Rusks; masa harina, sesame seeds, pressure cooked

I’m doing a test of masa harina, pressure cooked. I’m curious to see how the texture of the rusks from this comes out and how it tastes. Masa harina is gluten free and I’m hoping that the crackers won’t be tough.

Since it shouldn’t affect the texture I added 1/4 cup of toasted sesame seeds. The previous batch of rusks that I made with sesame seeds was with raw untoasted sesame seeds and they tasted a bit funky; I was hoping that baking the sesame seeds in the loaf would be sufficient to toast them but apparently not. So this is also an experiment with toasted sesame seeds.

1 cup masa harina
1 cup wheat bran
1/2 teaspoon salt
1/3 cup nonfat dry milk
3 tablespoons instant potato
1/4 cup toasted sesame seeds
2 tablespoons oil
1 cup (approximately) water

The water quantity is an approximation. I add the water slowly, 1 tablespoon at a time. When the dough starts sticking together in clumps I let it mix longer before I add each additional tablespoon. Towards the end the dough will clump together and stick to the mixer’s paddle. In the beginning the mixer is on low; once the dough starts clumping together I put the spatter shield on the bowl and turn up the mixer’s speed. At this point, after each tablespoon of water it needs to mix for a minute or more before I add another tablespoon. Suddenly it will start sticking to the inside of the bowl instead of clumping together, becoming a very stiff batter. At this point I don’t add any more water since I’ll be cooking it in the pressure cooker in a steamy environment. I’ll let it mix for a few minutes more in order to develop whatever gluten there might be, which is not much with rye flour. Then I put it in a greased plastic bowl with a snap on lid, but before putting its lid on it I press some plastic food wrap down onto the dough. Even with plastic on it the top darkens. I let it rest for at least an hour before I transfer it to the loaf pan and cook it.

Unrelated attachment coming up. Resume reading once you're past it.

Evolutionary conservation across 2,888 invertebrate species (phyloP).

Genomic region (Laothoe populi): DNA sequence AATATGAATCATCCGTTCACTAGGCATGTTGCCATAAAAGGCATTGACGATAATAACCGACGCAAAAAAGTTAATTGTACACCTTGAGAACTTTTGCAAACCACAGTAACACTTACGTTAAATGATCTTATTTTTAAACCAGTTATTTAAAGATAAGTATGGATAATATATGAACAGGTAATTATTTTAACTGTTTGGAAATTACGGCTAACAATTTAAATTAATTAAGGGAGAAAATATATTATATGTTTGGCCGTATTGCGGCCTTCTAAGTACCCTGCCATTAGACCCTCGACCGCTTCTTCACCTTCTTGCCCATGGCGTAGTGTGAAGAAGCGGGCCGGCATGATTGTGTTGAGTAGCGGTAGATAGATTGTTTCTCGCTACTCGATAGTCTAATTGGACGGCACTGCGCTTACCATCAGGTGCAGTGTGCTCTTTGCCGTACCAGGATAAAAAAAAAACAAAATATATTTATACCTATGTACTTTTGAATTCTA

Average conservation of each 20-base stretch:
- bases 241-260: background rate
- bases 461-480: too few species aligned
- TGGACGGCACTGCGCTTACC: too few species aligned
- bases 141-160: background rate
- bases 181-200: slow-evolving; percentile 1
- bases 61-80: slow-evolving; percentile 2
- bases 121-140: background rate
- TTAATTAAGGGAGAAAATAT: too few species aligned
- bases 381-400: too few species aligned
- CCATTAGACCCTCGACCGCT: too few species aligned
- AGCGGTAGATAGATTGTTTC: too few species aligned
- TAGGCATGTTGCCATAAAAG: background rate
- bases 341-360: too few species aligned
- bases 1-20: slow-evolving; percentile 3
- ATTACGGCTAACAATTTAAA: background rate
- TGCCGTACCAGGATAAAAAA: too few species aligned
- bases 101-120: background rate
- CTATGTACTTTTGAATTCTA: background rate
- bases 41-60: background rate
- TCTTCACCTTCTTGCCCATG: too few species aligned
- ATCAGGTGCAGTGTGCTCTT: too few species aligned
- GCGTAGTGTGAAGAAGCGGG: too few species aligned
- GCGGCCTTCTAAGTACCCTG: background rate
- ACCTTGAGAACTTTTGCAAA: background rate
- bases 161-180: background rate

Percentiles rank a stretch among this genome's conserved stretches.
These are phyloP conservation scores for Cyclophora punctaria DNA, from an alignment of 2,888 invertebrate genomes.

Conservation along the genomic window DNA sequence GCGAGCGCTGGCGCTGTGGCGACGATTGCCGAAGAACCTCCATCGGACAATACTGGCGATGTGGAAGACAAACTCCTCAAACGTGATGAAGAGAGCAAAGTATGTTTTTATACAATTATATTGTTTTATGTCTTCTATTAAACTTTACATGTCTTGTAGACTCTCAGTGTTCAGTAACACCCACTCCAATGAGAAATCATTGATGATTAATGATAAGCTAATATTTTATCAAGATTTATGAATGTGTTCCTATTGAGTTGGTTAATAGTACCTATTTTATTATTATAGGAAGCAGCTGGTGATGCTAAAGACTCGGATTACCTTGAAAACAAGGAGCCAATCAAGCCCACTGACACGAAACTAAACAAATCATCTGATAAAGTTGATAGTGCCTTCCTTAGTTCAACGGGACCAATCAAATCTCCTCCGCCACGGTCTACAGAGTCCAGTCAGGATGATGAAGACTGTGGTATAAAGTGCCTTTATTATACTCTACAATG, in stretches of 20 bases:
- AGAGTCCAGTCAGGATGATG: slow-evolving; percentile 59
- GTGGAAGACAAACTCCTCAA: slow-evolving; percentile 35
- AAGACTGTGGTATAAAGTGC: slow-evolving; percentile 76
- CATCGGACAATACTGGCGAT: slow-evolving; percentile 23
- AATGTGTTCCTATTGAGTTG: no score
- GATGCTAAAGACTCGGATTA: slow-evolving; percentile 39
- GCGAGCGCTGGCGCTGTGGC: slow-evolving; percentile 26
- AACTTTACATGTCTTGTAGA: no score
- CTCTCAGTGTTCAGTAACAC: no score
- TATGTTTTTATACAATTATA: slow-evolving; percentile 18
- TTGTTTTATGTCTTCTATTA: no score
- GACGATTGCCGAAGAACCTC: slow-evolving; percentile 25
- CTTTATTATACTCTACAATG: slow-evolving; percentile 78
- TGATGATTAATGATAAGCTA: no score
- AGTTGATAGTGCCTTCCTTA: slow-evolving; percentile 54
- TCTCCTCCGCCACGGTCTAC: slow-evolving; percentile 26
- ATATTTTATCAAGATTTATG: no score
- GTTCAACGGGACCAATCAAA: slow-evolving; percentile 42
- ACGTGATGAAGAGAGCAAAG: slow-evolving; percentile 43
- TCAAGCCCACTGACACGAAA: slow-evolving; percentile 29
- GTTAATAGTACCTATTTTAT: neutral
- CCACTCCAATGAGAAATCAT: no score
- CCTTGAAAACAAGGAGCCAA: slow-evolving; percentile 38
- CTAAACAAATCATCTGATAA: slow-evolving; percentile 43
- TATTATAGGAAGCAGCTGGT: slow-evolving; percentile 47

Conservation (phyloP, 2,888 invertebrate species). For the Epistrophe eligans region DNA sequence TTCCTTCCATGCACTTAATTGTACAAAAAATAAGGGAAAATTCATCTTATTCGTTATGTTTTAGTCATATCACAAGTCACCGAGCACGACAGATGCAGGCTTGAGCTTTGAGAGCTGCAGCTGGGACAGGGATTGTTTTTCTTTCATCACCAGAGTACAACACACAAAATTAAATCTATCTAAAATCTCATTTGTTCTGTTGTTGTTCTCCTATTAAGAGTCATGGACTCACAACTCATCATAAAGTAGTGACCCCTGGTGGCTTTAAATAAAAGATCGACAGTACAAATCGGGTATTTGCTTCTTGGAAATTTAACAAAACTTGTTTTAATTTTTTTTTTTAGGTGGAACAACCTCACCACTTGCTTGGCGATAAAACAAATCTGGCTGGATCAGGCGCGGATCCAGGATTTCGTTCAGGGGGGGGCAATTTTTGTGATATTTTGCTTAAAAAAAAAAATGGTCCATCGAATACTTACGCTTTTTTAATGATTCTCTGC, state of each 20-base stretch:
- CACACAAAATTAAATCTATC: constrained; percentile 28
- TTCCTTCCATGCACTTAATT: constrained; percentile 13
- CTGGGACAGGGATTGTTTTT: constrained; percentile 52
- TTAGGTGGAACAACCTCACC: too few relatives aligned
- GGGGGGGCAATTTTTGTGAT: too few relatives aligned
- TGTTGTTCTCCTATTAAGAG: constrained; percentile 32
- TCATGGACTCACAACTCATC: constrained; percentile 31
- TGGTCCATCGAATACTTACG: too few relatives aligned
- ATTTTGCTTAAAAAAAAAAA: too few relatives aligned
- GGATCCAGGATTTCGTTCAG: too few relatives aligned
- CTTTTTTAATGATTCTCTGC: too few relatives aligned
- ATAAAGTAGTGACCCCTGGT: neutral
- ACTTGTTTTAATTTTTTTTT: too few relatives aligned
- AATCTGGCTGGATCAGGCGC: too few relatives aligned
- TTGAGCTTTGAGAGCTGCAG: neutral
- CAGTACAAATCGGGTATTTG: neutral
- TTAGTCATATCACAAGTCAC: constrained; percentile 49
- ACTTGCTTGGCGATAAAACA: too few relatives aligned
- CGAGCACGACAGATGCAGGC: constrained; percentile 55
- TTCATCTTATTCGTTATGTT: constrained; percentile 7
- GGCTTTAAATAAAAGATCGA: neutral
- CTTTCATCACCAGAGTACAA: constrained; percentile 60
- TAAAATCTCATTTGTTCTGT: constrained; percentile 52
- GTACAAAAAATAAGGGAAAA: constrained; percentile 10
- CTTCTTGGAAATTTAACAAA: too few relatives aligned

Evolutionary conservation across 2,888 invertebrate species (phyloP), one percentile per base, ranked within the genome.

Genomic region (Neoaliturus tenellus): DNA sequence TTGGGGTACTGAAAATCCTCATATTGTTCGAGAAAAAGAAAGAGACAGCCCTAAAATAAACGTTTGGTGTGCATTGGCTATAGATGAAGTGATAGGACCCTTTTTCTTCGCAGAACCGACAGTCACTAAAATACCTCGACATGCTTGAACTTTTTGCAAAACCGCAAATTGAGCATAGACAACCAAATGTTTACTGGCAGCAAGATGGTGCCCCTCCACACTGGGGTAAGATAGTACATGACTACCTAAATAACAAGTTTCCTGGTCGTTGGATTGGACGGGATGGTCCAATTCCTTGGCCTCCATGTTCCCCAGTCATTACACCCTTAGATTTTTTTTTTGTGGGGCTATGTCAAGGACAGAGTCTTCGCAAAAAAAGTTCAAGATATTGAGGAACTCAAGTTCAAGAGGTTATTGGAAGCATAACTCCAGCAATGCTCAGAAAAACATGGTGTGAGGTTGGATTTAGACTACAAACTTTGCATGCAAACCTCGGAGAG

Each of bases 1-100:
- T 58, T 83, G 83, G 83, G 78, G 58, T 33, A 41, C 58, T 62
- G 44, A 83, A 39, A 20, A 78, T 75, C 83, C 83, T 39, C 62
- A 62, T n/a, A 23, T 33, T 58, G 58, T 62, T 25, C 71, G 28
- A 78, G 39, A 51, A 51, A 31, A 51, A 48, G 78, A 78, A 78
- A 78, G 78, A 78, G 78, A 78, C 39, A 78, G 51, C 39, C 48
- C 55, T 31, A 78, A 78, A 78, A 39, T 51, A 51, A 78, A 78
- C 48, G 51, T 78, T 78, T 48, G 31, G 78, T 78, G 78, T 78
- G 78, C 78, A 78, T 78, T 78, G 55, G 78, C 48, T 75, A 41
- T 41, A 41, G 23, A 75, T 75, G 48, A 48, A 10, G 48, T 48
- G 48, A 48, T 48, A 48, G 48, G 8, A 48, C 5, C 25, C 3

The dough is resting.

The reason I let the dough rest is that I read that whole grain flours don’t absorb fluids as quickly as white wheat flour does. And that the bran needs extra time to soak up its fluids. Additionally, there is enzyme activity going on that adds complexity to the flavor of the bread, but that probably requires a longer rest (for example, a day).

After its rest I put it in the little loaf pan, covered it with aluminum foil, and cooked it at high pressure for 35 minutes, then let the pressure go down naturally.

I set up my pressure cooker by putting the pressure cooker’s trivet in it then I put the folding steaming basket on top of it (with its center handle removed). I wanted the loaf pan up away from the water and I wanted to put in several cups of water.

The cooked loaf is chilling in the fridge. I’ll slice it in the morning.

Later, sliced and dried: They just finished drying so it’s too early to tell about the texture but I think it’s going to be ok. I sliced them at 2.5. I dried them at 115.

The flavor is somewhat bland; the toasted sesame doesn’t come through very well. I think the masa’s flavor is competing with it and they both lost. I used black sesame seeds and they colored the dough very nicely; it’s very dark.

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